In The Crucible what are some examples to support that John Proctor seems to be the only voice of reason at the end of Act 2?

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mrs-campbell eNotes educator| Certified Educator

1.  When they find the poppet with the needle in it, everyone else there automatically jumps to the very illogical and quite ridiculous conclusion that Elizabeth used the doll as some sort of long-distance voodoo curse on Abigail.  John is the ONLY one who sees through this.  He immediately points out, vocally, the logical conclusion that Mary must have put the needle in the doll, and that Abby must have stabbed herself.  He seems to be the only one willing to look at that option, which is the reasonable one.

2.  To prove just how reasonable he is and how crazy the others are being, he himself questions Mary about the doll, determining that yes, in fact, she had put the needle there, and that Abby had seen her do it.  No one else thought to question Mary, who did, after all, make the poppet.  John is the only one who thought to do that.  He's so confident that the reasoning is so clear that he turns to everyone else and concludes, "What say you now?" challenging them to dismiss the logic of it.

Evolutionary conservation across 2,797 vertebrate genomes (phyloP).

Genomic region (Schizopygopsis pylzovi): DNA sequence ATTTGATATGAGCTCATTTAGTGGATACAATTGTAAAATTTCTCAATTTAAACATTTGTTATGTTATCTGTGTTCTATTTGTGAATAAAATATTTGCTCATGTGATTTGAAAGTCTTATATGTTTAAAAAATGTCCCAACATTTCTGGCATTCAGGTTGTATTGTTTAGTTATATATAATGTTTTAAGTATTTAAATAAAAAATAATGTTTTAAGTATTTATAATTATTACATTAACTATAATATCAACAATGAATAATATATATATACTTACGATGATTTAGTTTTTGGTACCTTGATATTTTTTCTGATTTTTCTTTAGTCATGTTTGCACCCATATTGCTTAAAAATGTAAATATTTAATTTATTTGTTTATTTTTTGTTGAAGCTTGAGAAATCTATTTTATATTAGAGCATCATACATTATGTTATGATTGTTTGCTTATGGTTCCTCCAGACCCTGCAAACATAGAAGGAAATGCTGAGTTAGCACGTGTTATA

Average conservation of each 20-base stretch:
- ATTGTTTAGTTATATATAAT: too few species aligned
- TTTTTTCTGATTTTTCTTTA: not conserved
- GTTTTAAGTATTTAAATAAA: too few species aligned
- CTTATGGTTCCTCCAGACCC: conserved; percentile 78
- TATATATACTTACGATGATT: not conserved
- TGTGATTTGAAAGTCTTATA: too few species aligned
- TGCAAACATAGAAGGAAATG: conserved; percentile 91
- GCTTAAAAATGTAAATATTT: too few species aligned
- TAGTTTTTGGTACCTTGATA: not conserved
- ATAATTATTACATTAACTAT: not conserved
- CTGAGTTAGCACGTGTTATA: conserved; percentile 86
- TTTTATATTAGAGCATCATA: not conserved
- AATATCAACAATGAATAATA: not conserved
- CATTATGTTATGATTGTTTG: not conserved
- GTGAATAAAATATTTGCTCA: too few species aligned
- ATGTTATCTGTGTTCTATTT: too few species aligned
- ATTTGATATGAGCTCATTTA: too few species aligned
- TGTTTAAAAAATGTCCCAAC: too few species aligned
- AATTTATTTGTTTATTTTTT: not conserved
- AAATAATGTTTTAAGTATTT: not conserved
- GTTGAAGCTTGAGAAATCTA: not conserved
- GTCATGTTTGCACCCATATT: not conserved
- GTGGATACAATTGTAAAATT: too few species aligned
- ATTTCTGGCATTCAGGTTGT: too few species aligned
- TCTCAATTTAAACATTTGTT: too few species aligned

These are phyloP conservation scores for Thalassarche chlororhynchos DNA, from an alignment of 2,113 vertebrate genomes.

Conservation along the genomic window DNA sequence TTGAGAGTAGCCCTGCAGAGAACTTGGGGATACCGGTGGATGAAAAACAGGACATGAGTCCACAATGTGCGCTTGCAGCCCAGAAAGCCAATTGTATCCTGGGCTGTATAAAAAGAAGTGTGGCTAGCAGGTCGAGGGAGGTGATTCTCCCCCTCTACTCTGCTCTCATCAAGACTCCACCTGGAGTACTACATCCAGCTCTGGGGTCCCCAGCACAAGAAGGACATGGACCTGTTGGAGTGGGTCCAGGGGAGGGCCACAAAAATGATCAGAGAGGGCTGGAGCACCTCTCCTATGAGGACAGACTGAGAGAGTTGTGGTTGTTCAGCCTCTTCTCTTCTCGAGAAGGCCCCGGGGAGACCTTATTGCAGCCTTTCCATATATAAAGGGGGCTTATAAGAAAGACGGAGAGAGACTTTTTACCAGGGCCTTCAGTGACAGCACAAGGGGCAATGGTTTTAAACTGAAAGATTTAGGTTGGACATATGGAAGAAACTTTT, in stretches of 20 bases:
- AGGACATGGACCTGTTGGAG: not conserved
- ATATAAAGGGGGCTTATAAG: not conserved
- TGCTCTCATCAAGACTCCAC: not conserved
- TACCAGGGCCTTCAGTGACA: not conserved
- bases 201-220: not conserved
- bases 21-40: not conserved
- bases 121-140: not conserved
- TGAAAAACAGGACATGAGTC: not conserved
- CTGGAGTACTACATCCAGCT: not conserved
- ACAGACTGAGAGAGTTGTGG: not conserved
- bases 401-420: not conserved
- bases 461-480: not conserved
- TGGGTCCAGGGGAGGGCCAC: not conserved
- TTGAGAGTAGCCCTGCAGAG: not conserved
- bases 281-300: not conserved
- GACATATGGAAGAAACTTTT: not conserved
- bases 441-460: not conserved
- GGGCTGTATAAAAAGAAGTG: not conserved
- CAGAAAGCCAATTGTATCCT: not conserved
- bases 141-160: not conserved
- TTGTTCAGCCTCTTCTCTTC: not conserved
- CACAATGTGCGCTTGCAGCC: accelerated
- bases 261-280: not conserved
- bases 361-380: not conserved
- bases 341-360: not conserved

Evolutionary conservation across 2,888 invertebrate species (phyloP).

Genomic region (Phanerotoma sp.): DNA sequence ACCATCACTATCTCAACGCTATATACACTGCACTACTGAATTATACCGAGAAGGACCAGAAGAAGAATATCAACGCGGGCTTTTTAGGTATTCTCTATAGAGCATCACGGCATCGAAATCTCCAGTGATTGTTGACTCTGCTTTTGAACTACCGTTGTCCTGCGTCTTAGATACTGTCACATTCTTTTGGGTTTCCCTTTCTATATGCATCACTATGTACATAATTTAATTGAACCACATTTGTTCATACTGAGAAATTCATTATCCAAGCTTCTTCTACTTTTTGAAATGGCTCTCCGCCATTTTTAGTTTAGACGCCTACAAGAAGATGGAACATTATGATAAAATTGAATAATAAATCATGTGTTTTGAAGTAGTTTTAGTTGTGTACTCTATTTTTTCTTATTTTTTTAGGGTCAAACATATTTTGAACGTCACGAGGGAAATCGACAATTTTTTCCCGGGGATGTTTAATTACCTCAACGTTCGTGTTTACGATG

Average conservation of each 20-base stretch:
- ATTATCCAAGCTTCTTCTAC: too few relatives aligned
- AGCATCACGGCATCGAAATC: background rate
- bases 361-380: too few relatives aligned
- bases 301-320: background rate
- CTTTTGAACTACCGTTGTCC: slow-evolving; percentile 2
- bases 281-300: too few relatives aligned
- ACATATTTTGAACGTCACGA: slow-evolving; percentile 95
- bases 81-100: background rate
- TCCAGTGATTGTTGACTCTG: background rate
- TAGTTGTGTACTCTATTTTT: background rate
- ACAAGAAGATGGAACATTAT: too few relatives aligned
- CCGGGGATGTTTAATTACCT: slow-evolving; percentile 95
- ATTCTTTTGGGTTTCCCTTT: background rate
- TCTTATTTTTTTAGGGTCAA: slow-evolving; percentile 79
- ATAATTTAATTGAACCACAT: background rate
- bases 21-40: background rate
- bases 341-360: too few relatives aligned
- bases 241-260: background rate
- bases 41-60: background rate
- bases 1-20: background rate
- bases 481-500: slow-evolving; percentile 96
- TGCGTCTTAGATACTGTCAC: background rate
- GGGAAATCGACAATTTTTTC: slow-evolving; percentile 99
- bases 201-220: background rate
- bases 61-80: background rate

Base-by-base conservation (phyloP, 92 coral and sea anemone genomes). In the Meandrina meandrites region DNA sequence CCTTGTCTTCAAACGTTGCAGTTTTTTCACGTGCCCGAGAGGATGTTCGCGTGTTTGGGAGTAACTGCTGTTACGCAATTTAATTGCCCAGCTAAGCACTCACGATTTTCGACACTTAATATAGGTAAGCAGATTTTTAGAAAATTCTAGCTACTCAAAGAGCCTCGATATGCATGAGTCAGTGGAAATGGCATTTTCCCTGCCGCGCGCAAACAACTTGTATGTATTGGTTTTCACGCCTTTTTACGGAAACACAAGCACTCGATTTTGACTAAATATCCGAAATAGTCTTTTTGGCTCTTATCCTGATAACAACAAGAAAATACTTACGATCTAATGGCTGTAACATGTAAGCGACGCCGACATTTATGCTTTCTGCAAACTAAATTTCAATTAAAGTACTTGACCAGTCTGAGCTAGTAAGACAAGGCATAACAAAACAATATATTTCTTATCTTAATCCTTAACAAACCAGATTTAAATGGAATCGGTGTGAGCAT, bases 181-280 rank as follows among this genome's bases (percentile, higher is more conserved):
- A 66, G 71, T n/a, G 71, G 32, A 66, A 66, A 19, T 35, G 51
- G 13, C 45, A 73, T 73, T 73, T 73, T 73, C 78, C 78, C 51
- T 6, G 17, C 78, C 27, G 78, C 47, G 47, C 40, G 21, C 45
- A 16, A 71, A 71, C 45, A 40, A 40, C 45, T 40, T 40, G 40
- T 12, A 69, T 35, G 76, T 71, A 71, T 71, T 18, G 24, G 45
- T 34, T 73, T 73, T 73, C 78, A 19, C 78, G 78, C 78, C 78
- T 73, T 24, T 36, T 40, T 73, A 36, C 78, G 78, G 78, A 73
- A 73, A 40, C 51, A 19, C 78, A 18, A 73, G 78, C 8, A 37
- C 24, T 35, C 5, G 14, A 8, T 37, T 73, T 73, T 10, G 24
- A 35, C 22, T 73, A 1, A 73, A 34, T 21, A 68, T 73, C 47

3.  He is the ONLY one who mentions, or even seems to think, that Abby, who is behind all of this scheming, might be up to something.  After Elizabeth is arrested, he argues, "Why do you never wonder if Parris be innocent, or Abigail?"  He asks them how they can trust the accusers.  These are reasonable questions that need to be asked--John is the only one asking them.

I hope that helps; good luck!

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The Crucible

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